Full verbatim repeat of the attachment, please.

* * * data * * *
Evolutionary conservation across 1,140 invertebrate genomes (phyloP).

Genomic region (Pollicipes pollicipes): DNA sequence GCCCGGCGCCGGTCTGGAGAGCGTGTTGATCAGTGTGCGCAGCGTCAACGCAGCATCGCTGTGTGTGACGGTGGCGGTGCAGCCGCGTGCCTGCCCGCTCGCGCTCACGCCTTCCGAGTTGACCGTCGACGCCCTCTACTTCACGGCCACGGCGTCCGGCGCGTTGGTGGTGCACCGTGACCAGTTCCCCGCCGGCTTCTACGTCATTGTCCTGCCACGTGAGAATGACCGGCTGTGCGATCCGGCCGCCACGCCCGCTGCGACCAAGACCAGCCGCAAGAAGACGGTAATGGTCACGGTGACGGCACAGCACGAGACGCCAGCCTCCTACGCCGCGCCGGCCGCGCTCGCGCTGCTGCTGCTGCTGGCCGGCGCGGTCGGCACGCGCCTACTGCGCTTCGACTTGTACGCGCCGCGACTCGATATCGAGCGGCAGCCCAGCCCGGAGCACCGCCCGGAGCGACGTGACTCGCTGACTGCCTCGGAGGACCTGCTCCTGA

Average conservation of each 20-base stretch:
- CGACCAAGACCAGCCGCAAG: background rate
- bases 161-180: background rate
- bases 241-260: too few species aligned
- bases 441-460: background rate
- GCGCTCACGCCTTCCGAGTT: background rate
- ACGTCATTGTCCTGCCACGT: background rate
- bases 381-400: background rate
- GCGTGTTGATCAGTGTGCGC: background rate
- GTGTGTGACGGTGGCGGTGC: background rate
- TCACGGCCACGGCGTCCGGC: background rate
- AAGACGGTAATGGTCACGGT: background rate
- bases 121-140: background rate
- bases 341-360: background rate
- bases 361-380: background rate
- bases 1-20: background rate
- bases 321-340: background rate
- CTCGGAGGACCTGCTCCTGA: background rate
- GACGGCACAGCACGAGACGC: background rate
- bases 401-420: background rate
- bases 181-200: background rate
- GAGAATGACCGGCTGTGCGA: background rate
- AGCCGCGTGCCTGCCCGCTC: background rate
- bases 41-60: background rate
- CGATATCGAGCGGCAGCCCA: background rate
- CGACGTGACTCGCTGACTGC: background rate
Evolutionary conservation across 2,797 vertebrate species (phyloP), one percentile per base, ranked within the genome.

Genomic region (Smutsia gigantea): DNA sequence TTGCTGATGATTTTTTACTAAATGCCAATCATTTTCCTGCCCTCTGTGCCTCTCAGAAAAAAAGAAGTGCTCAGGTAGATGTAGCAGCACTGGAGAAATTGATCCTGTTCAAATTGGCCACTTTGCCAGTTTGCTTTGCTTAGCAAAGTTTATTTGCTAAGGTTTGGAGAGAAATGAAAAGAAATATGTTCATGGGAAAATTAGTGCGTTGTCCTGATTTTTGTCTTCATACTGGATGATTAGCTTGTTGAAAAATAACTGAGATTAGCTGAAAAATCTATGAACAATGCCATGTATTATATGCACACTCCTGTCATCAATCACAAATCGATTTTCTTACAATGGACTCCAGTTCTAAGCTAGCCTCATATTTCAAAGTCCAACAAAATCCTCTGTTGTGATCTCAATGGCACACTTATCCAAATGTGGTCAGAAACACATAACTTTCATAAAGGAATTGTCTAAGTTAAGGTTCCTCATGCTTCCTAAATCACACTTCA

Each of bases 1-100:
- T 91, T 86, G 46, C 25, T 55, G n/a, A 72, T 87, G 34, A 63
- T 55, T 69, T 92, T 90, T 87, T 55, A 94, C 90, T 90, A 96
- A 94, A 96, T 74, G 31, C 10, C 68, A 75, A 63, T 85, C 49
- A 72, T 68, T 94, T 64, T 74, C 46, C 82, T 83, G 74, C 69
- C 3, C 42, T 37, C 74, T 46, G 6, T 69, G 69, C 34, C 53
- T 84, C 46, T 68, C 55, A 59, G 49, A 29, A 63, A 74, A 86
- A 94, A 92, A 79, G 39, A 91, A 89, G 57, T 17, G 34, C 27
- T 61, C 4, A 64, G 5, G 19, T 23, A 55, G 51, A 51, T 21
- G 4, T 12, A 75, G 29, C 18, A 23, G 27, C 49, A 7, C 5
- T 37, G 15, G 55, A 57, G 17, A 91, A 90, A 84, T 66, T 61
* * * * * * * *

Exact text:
Evolutionary conservation across 1,140 invertebrate genomes (phyloP).

Genomic region (Pollicipes pollicipes): DNA sequence GCCCGGCGCCGGTCTGGAGAGCGTGTTGATCAGTGTGCGCAGCGTCAACGCAGCATCGCTGTGTGTGACGGTGGCGGTGCAGCCGCGTGCCTGCCCGCTCGCGCTCACGCCTTCCGAGTTGACCGTCGACGCCCTCTACTTCACGGCCACGGCGTCCGGCGCGTTGGTGGTGCACCGTGACCAGTTCCCCGCCGGCTTCTACGTCATTGTCCTGCCACGTGAGAATGACCGGCTGTGCGATCCGGCCGCCACGCCCGCTGCGACCAAGACCAGCCGCAAGAAGACGGTAATGGTCACGGTGACGGCACAGCACGAGACGCCAGCCTCCTACGCCGCGCCGGCCGCGCTCGCGCTGCTGCTGCTGCTGGCCGGCGCGGTCGGCACGCGCCTACTGCGCTTCGACTTGTACGCGCCGCGACTCGATATCGAGCGGCAGCCCAGCCCGGAGCACCGCCCGGAGCGACGTGACTCGCTGACTGCCTCGGAGGACCTGCTCCTGA

Average conservation of each 20-base stretch:
- CGACCAAGACCAGCCGCAAG: background rate
- bases 161-180: background rate
- bases 241-260: too few species aligned
- bases 441-460: background rate
- GCGCTCACGCCTTCCGAGTT: background rate
- ACGTCATTGTCCTGCCACGT: background rate
- bases 381-400: background rate
- GCGTGTTGATCAGTGTGCGC: background rate
- GTGTGTGACGGTGGCGGTGC: background rate
- TCACGGCCACGGCGTCCGGC: background rate
- AAGACGGTAATGGTCACGGT: background rate
- bases 121-140: background rate
- bases 341-360: background rate
- bases 361-380: background rate
- bases 1-20: background rate
- bases 321-340: background rate
- CTCGGAGGACCTGCTCCTGA: background rate
- GACGGCACAGCACGAGACGC: background rate
- bases 401-420: background rate
- bases 181-200: background rate
- GAGAATGACCGGCTGTGCGA: background rate
- AGCCGCGTGCCTGCCCGCTC: background rate
- bases 41-60: background rate
- CGATATCGAGCGGCAGCCCA: background rate
- CGACGTGACTCGCTGACTGC: background rate
Evolutionary conservation across 2,797 vertebrate species (phyloP), one percentile per base, ranked within the genome.

Genomic region (Smutsia gigantea): DNA sequence TTGCTGATGATTTTTTACTAAATGCCAATCATTTTCCTGCCCTCTGTGCCTCTCAGAAAAAAAGAAGTGCTCAGGTAGATGTAGCAGCACTGGAGAAATTGATCCTGTTCAAATTGGCCACTTTGCCAGTTTGCTTTGCTTAGCAAAGTTTATTTGCTAAGGTTTGGAGAGAAATGAAAAGAAATATGTTCATGGGAAAATTAGTGCGTTGTCCTGATTTTTGTCTTCATACTGGATGATTAGCTTGTTGAAAAATAACTGAGATTAGCTGAAAAATCTATGAACAATGCCATGTATTATATGCACACTCCTGTCATCAATCACAAATCGATTTTCTTACAATGGACTCCAGTTCTAAGCTAGCCTCATATTTCAAAGTCCAACAAAATCCTCTGTTGTGATCTCAATGGCACACTTATCCAAATGTGGTCAGAAACACATAACTTTCATAAAGGAATTGTCTAAGTTAAGGTTCCTCATGCTTCCTAAATCACACTTCA

Each of bases 1-100:
- T 91, T 86, G 46, C 25, T 55, G n/a, A 72, T 87, G 34, A 63
- T 55, T 69, T 92, T 90, T 87, T 55, A 94, C 90, T 90, A 96
- A 94, A 96, T 74, G 31, C 10, C 68, A 75, A 63, T 85, C 49
- A 72, T 68, T 94, T 64, T 74, C 46, C 82, T 83, G 74, C 69
- C 3, C 42, T 37, C 74, T 46, G 6, T 69, G 69, C 34, C 53
- T 84, C 46, T 68, C 55, A 59, G 49, A 29, A 63, A 74, A 86
- A 94, A 92, A 79, G 39, A 91, A 89, G 57, T 17, G 34, C 27
- T 61, C 4, A 64, G 5, G 19, T 23, A 55, G 51, A 51, T 21
- G 4, T 12, A 75, G 29, C 18, A 23, G 27, C 49, A 7, C 5
- T 37, G 15, G 55, A 57, G 17, A 91, A 90, A 84, T 66, T 61